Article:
The Canadian National Mémorial at Vimy France is a massive stone made monument in the beautiful countryside of Northern France to commemorate Canada’s contribution to World War One. It celebrated it’s 100th anniversary in 2017. The memorial consists of the monument, a visitor centre, trenches, tunnels and a cemetery.
Most people arrive at the memorial by car. There is ample free parking, including disabled parking spots which are wider than regular spots. There are also simple, but functional and spacious toilets that can accommodate a wheelchair inside.
The paths leading up to the monument is wide, paved and flat, so should not be a problem for wheelchair users, but it is a couple hundred meters from the car park. Visitors can climb up on the monument stairs, but there is no ramp for wheelchairs. The paved path goes around the monument do than you can see it from all angles and get a view of the countryside from the ridge.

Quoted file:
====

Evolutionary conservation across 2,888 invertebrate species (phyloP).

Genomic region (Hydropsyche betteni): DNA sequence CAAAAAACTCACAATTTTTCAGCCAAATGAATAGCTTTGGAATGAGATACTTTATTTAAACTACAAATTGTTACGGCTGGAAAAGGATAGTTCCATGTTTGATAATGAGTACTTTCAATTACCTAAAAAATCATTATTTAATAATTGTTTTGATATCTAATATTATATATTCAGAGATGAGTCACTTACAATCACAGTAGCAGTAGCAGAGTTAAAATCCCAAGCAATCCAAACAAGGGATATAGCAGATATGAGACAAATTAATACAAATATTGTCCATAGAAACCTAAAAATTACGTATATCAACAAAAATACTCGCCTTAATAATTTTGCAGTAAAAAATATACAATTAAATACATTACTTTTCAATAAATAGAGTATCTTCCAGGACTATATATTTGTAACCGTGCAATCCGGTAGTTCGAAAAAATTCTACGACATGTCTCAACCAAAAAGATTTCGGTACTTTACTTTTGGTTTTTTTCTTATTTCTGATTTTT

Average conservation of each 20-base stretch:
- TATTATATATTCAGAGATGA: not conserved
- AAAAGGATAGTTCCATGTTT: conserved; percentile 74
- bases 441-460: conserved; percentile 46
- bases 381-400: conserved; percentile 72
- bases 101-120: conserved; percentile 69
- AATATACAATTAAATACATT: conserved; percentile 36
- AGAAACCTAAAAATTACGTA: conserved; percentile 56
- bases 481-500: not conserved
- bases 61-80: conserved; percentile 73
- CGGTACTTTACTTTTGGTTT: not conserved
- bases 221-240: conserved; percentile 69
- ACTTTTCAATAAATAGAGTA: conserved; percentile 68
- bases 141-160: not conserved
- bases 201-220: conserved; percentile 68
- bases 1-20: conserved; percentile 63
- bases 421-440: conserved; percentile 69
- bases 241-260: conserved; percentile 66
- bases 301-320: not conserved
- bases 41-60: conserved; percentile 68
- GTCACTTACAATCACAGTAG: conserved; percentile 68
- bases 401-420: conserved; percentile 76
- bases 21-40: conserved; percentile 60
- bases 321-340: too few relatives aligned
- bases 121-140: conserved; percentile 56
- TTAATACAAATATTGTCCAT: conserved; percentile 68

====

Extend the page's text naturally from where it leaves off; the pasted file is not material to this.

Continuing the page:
The visitor centre is one level and has automatically opening doors. The displays on the Battle of Vimy Ridge take about one hour to view with touch screens that can be viewed and operated from a seated height.
There are tours of the outside site in French and English. Wheelchair users can not descend into the tunnels and would require wide tires and perhaps a power chair to move through the trenches, but only a few have no steps. Other areas, including no man’s land and the sheep grazing on the craters from the war, can be accessed by wide paved trails.
The cemetery is flat, but the ground may be soft depending on the amount of rain and there are no paved paths. It is worth driving by just to see the number of graves of those who lost their lives.